Spending two consecutive weekends of a glorious summer sequestered away in a dark room as a jury member for the Chicago International Children's Film Festival might seem like torture to some, but it was life-changing for me.
The CICFF is the largest festival of films for children in North America, and each year, it showcases films from over 40 countries, and is also one of the only Academy Award qualifying children's film festivals in the world. The festival, which runs in Chicago this November, is a bastion of culturally-diverse, non-violent, value-affirming films for children of all ages through adulthood, and its mission is to teach media literacy to kids through cinema. It's not always an easy task.
Making a compelling film that captures children’s imagination is a difficult challenge for the (mostly) independent filmmakers who compete at this festival. Even after they've bankrolled and created their film, they need to stand out in today's constant stream of media--everything from kid-oriented apps, websites and social media,to TV and Hollywood movies--competing for the attention of children. I'm a big fan of this festival because of the spotlight it shines on intelligent filmmakers and the stories they tell. This year, these stories of children, shot in every part of the world, taught me 3 huge life lessons.
1. People are more alike than they are different. Many of this year's films dealt with loss: Japanese brothers visit their mom's gravesite; An Indonesian boy who lives on the streets searches the faces of women passing by to find his lost mother; A Swedish girl is shunned by an older sister with a new boyfriend. The sense of universality in these stories is strong, yet sometimes hard for adults to grasp. We often focus too much on the things that make others different from us. These films bring the people and customs of other cultures to life in a way that reveals not how we are different, but how we all share some very basic human feelings, faults and aspirations.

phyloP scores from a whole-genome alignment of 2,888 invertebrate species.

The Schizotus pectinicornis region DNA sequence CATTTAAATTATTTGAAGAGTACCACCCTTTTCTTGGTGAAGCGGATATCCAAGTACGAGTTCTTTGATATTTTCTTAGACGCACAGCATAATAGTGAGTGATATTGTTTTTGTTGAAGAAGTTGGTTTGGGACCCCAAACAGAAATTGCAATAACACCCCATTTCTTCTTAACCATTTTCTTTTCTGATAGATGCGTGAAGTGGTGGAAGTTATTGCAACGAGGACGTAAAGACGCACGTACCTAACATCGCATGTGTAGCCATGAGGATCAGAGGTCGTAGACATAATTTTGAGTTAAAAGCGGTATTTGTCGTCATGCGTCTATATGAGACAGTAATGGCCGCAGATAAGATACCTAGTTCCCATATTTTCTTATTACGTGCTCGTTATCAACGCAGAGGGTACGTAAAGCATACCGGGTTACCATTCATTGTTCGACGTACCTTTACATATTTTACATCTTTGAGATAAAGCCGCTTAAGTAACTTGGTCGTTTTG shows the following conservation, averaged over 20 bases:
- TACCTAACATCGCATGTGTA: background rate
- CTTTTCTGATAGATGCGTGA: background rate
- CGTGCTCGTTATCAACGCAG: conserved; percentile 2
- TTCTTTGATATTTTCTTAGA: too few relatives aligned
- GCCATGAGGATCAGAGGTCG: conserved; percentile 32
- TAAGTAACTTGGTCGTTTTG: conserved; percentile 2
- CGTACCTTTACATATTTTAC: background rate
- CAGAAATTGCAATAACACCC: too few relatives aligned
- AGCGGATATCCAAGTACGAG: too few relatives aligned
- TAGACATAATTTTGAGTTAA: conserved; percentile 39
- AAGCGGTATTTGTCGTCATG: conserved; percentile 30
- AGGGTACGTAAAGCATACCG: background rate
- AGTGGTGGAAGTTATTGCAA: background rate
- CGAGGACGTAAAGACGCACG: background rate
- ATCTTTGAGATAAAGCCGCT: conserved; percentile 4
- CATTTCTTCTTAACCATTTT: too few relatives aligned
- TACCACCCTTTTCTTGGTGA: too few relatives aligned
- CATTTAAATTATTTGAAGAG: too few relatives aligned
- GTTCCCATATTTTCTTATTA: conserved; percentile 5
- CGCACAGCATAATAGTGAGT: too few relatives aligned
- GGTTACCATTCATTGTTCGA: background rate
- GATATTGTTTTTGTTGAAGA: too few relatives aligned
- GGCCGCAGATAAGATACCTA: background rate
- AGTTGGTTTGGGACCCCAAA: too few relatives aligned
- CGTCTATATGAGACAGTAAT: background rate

2. Don’t be afraid to talk about big issues. Mental illness, war crimes, extreme poverty, class division, incarceration of a parent, divorce, sexual abuse--These are just some of the challenging themes the filmmakers observed through the eyes of children in this year's festival. When we face these sensitive and often tragic realities with honesty, we open a dialog that can foster understanding, justice and healing.
3. A good story is universal. As a father of four children, I saw myself and my kids as I watched stories from Romania, Israel, Palestine, New York, Italy, Iran, South Korea, Ireland, Pakistan, and many other countries this year. For a lot of these films, the subtitles weren't even necessary, because the visual language is so strong. That's the power of great cinema: to make a statement about the nature of living on earth in a single shot that can spark the imagination of people in any country, in any time period. Watching great films can be a transcendent experience.
After our jury packed up the pencils and notepads and headed our separate ways, I stepped out into the sunlight of a warm August day with a keen sense of gratitude for the lessons I learned. More importantly, I was excited to be part a festival showcasing honest, heartfelt films that explore what it means to grapple with life in these difficult, brilliant times.
About the author: Marc Wellin is an award-winning digital content producer and the founder of Mothlight, a digital video production company that specializes in telling stories for agencies and their clients. Follow Marc on Twitter @filmbilly and Facebook.